Consumer Reports: Super Absorbent Toy Ball Caution

Consumer Reports says there’s a potential safety hazard with popular small toy balls and beads that expand dramatically in water.

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    NEWSLETTERS

    Consumer Reports says there's a potential safety hazard with popular small toy balls and beads that expand dramatically in water. Pediatric surgeon Dr. Oluyinka Olutoye, and Dr. Eric Mallow and Andrea Rock of Consumer Reports discussed the products. Orbeez, which makes tiny polymer beads, said in a statement that its beads are not dangerous if swallowed. (Published Monday, Apr 22, 2013)

    They’re colorful and alluring, but Consumer Reports says there’s a potential safety hazard with popular small toy balls and beads that expand dramatically in water. There are many of those super-absorbent polymer balls on the market, although one was recalled late last year—Dunecraft Water Balz.

    It was recalled after an 8-month-old swallowed one. She was rushed to the hospital, where doctors couldn’t see anything on the X-ray. But in surgery they removed a ball almost 1 1/2 inches in diameter from her small intestine. Her pediatric surgeon said, “If nothing had been done, the intestines would have perforated, the child would have had significant infection and sepsis, and could have possibly died from it.”

    Consumer Reports examined the recalled Dunecraft Water Balz fresh out of its package. And then the identical ball that soaked in water for two days. Consumer Reports also looked at tiny polymer beads that are still on the market, including Orbeez. Though their full size is much smaller than the banned Water Balz, Consumer Reports says that they also pose a safety hazard for small children. The products look a lot like candy or gum, but they can expand enough within a few hours to block the intestine or airway of a small child.

    The Orbeez beads do carry warnings. On the front the package says, “Choking hazard … not for children under three years.” On the back it says, “Not suitable for children under the age of five.” Meanwhile Orbeez, whose beads are smaller than others on the market, says its tests show the toy is “safe for the children for whom it is intended.” Orbeez says the balls should pass through their digestive tract. However, Consumer Reports says all products of this type can pose a choking hazard or risk of a blocked airway for any small child. The Consumer Product Safety Commission says it’s currently investigating polymer balls and beads.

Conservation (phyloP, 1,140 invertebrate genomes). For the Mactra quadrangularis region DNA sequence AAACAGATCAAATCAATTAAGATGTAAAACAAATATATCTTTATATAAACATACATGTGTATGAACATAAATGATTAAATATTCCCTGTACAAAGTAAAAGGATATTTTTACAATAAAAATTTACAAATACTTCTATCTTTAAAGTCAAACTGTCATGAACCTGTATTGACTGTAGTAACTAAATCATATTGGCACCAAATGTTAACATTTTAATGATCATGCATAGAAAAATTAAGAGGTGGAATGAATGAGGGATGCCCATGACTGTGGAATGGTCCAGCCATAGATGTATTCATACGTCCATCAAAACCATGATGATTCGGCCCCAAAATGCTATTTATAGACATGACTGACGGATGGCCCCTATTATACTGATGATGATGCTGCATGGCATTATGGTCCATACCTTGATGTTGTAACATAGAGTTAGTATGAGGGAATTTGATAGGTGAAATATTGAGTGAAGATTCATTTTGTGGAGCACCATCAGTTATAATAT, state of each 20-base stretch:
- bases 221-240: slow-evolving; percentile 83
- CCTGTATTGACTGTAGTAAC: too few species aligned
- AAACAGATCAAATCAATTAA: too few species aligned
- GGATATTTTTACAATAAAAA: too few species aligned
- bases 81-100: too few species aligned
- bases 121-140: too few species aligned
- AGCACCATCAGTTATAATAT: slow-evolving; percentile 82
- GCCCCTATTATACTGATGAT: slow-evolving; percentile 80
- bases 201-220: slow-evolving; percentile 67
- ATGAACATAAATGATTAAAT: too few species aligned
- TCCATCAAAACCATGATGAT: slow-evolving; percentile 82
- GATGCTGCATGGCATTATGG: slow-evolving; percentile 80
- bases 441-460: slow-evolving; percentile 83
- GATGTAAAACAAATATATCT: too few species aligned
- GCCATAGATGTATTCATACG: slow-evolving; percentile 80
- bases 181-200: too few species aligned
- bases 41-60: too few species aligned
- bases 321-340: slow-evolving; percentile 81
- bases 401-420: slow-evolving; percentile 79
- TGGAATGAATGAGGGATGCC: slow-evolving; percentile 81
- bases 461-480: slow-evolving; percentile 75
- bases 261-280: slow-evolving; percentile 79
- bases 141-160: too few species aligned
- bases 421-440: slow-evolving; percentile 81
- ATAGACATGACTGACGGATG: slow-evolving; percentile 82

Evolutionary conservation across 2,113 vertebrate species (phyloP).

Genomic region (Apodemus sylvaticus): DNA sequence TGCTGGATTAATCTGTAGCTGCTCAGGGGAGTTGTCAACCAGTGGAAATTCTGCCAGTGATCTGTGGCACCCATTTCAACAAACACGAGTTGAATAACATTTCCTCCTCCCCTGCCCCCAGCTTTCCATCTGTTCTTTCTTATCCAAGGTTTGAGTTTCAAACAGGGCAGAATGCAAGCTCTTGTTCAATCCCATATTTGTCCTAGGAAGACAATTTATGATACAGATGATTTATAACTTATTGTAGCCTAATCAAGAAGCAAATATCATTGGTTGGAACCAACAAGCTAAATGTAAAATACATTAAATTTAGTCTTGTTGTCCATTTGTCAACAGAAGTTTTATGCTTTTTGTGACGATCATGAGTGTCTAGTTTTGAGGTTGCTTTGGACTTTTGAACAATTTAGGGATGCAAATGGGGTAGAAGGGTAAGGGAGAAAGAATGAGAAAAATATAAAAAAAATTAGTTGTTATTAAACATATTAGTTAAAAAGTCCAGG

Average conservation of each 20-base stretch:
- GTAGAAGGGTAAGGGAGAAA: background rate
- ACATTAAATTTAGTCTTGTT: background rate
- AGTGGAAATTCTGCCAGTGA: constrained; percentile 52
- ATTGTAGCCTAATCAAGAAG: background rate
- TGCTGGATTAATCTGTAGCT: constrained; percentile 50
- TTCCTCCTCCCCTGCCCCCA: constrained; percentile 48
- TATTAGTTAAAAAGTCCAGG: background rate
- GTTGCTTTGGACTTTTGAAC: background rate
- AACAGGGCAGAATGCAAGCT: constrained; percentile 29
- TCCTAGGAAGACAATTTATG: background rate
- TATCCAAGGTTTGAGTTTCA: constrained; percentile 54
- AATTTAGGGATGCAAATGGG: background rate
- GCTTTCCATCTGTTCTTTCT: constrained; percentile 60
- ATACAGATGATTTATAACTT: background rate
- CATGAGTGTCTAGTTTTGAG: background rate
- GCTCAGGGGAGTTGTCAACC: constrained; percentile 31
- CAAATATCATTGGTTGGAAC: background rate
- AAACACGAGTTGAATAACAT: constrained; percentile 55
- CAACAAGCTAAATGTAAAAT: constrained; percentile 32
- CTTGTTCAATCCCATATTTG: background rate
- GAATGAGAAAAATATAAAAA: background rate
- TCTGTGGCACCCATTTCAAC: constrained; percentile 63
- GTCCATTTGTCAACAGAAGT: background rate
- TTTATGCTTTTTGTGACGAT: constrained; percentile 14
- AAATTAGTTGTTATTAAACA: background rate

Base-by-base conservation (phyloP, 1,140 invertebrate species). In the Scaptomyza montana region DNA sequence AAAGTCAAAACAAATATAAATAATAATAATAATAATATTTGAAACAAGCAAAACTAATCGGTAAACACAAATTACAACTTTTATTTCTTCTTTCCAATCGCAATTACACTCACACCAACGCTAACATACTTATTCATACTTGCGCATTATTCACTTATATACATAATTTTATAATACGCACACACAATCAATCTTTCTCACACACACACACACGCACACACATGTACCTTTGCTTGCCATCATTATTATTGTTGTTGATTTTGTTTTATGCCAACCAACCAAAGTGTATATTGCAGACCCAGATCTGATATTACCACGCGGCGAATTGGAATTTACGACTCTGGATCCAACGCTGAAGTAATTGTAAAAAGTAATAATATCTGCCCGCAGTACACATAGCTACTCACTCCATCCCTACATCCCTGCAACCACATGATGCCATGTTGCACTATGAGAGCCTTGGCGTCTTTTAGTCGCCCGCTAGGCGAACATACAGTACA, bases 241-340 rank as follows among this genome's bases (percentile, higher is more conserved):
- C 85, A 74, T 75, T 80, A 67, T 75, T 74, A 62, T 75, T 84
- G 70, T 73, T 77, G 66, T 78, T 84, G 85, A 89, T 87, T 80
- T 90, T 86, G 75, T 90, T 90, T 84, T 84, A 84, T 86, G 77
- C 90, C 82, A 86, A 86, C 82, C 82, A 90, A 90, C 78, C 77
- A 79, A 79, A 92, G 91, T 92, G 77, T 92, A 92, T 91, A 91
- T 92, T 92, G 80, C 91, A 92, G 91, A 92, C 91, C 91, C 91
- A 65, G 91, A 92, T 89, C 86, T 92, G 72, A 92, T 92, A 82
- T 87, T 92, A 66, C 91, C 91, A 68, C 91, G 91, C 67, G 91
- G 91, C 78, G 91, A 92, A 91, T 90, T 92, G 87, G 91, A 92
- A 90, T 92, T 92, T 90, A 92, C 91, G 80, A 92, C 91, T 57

Although additional injuries have not yet been documented in the U.S., several have been reported in other countries, including one fatality. All types of super-absorbent polymer balls have been banned in Italy and Malaysia. The Consumer Product Safety Commission says it regards “the incident involving the 8-month-old girl to be very serious, and as a result CPSC staff are taking a broader look at this product class.”

    The balls are found not only in toys but are also sold widely as decorations. Consumer Reports strongly urges that parents and caregivers keep those products out of the reach of small children.

    Complete Ratings and recommendations on all kinds of products, including appliances, cars & trucks, and electronic gear, are available on Consumer Reports’ website.

    Full Response From Sharon Cohen of The Maya Group:

    "I am responding to the May article you published on the recall of DuneCraft’s Super Absorbent Polymer (SAP) toys. The article makes strong but erroneous connections between the safety of the toys recalled by DuneCraft and our Orbeez products. While DuneCraft’s Water Balz were rightfully recalled because they are dangerous if swallowed, Orbeez pose no danger of obstruction if swallowed. Size really does matter. While DuneCraft products grow up to 57 mm in diameter in water, Orbeez will reach a maximum of 14mm in water and a maximum diameter of 7mm in the intestines. A scientist in your video claims that Orbeez and other SAPs, though smaller than DuneCraft Water Balz, will grow large enough to cause blockage. That is simply false. Our data and empirical evidence prove conclusively that Orbeez are not dangerous if swallowed. They pass through the digestive tract and are expelled naturally without causing harm. They are non-toxic, do not bind together and do not break down in the digestive process.

    Your article also confuses “Age Grade” with “Choking Hazard.” Every single toy that contains small parts (in other words every Lego, Polly Pocket, HotWheels car, Barbie doll or bead sold in the U.S.) carries a standard small parts warning indicating that it is a choking hazard. (Warning: CHOKING HAZARD –Small Parts. Not for Children under 3 years.) The government has not banned small parts. It simply requires such labeling.

    An Age Grade is different. A manufacturer decides the appropriate age grade of a toy based on its play pattern. That age grade could be 5 plus or 8 plus, even if it carries a Choking Hazard, stating that it is unsafe for Children under the Age of 3. That is not a contradiction. It is standard.

    We are a responsible and experienced toy company. We take safety very seriously. Our testing far exceeds any federal requirements. It is wrong for Consumer Reports to write an alarmist piece that makes false claims and ignores important data. We have sold more than 5 billion SAP beads. Not a single child or pet has suffered bowel obstruction or choking from swallowing our toys."